By AFM Contributing Writer, Cheryl Conklin
Climate change, according to NASA, is “one of the most complex issues facing us today.” It’s an issue that goes beyond science, and it involves politics, economics, and ethics. Despite its large scale, it’s the small things that are going to impact its effects. As a homeowner, there are things you can do to minimize your own carbon footprint and help Mother Nature keep her cool.
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If you have an eye for details, RoofingCalc.com points out you can perform your own smart home energy audit without spending the $400 you are likely to be charged by a professional. Start by looking for areas of your home where heat can escape. This may be old windows, poor seals around the door, or on insulated flooring above the basement. If your home is more than 10 years old, you likely have room for improvement via steps like caulking air leaks and improved heating and cooling.
Harness the power of the sun
Solar energy is provided by the sun free of charge. However, solar panels will cost you. The average cost to install solar panels ranges from $17,760 to $23,828. Many local power companies have agreements with installation providers that can get you a discount. Some even offer money back on your energy bill for installing one or more solar panels. If you can get your neighborhood together and convince several homeowners to purchase solar panels, you’ll have leverage when asking for better pricing.
Get your heat from underground
Many homes today are advertised as being green. One of the biggest selling points for these is geothermal heat. Popular Mechanics explains that geothermal heat comes from underground and is a cost-effective way to save money on your monthly power bill while doing some good for the environment. Retrofitting a home with a geothermal system isn’t cheap and may cost as much as $30,000, but if you can get tax credits or incentives from your local power company, a geothermal system can pay for itself in about 10 years.
Switch to a new type of outlet
If you weren’t already aware, the outlets in your home can continue to provide power to appliances even if they are turned off. Business Insider recommends installing power-saving switches, which can be turned on and off at your convenience and won’t add to your utility bill when not in use. Chargers in particular are the biggest energy vampires in the home, so consider at least upgrading where they are plugged in.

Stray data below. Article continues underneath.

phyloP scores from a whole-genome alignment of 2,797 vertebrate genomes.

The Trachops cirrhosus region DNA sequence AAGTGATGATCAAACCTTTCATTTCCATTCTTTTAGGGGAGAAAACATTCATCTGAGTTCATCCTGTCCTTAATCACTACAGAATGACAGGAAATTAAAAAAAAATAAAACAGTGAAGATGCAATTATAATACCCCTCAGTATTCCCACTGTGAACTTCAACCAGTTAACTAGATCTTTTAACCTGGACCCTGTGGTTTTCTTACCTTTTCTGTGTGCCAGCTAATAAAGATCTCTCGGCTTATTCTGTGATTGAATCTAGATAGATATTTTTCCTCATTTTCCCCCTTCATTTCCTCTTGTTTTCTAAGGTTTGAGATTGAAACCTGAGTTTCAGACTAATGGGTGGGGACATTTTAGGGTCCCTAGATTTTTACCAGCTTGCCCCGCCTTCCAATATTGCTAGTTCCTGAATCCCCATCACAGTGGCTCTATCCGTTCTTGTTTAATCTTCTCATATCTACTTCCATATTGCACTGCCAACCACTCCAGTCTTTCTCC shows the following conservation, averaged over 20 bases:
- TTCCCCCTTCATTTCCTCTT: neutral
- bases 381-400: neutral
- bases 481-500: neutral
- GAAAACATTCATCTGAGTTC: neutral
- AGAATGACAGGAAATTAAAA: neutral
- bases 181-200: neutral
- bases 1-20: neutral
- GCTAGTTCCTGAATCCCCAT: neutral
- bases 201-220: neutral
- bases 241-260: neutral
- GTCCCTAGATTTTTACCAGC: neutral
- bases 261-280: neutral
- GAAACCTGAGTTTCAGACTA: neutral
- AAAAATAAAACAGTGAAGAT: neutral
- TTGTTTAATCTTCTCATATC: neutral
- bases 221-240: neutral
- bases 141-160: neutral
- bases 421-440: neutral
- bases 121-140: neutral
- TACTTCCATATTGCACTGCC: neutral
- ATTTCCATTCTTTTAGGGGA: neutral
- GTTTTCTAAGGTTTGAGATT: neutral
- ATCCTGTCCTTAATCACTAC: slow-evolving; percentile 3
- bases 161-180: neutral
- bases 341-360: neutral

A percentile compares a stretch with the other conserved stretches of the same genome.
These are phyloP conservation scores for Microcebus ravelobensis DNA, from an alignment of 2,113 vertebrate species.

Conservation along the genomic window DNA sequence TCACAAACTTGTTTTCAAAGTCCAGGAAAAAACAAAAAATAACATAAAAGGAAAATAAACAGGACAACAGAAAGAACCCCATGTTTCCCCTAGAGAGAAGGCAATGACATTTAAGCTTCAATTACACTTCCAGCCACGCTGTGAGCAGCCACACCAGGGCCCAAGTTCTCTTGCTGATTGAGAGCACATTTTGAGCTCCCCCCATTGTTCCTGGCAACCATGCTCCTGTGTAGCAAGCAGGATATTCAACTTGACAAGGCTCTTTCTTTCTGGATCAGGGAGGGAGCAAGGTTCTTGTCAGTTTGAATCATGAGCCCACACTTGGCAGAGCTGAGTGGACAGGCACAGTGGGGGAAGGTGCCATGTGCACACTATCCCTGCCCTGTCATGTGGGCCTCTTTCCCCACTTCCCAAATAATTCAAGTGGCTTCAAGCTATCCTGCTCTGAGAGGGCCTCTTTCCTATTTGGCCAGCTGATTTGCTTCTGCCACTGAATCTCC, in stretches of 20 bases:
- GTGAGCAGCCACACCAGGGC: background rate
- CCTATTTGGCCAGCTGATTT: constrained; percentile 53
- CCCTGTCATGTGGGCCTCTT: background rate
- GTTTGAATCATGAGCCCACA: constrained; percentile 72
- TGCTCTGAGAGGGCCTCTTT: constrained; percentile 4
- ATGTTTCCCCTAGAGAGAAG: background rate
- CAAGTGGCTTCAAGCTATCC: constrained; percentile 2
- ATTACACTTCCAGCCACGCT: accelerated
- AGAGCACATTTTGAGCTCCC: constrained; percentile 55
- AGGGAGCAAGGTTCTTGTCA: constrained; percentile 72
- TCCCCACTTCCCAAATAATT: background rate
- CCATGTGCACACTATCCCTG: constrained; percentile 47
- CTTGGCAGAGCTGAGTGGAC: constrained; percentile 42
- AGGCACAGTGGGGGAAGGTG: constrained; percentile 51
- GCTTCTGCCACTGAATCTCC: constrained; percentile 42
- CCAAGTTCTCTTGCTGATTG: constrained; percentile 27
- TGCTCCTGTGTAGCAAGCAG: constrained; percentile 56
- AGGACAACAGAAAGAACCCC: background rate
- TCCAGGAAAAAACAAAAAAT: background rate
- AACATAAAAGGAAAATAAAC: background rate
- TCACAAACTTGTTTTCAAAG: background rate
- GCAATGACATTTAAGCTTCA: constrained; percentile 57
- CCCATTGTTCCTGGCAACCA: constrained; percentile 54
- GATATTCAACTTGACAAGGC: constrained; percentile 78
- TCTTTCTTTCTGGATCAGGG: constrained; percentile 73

“Low-flow” is a term used in plumbing to describe faucets that use less water than a traditional fixture. When installed throughout the home, low-flow fixtures can cut your home’s water usage in half without sacrificing your hygiene routine. A low-flow showerhead typically runs around $20. Check with your water company – they may provide these free of charge
Maximize natural light
Solar power is not the only way you can harness the power of the sun. Natural light, which is available even on cloudy days, can keep you from flicking on your fixtures. But it’s not enough to simply open the curtains. You’ll need to strategically hang mirrors throughout your home and use a lighter color palette on the walls.
Use common sense
DirectEnergy.com lists more than two dozen ways to be energy-efficient at home. These include common sense actions such as washing your clothes in cold water and setting your thermostat up and down as the temperature changes.
Upgrade your community
Addressing your own policies and practices is one thing, but have you considered making a broader effort? Look at cities that are known for their green practices, and consider pushing for changes on a local level. Bikeability, walkability and renewable energy sources are key factors influencing how green a location truly is.
Challenge your own community to embrace the changes necessary to raise your own town’s environmental ratings. To help make your case, point out how these changes not only create a healthier environment for living, but a healthier economy at the same time.
Making a few modifications to your home won’t change the world, but it’s a good start. By taking the initiative to go green, you set a positive example for your friends and neighbors, and may start a domino effect that can help get the climate under control.
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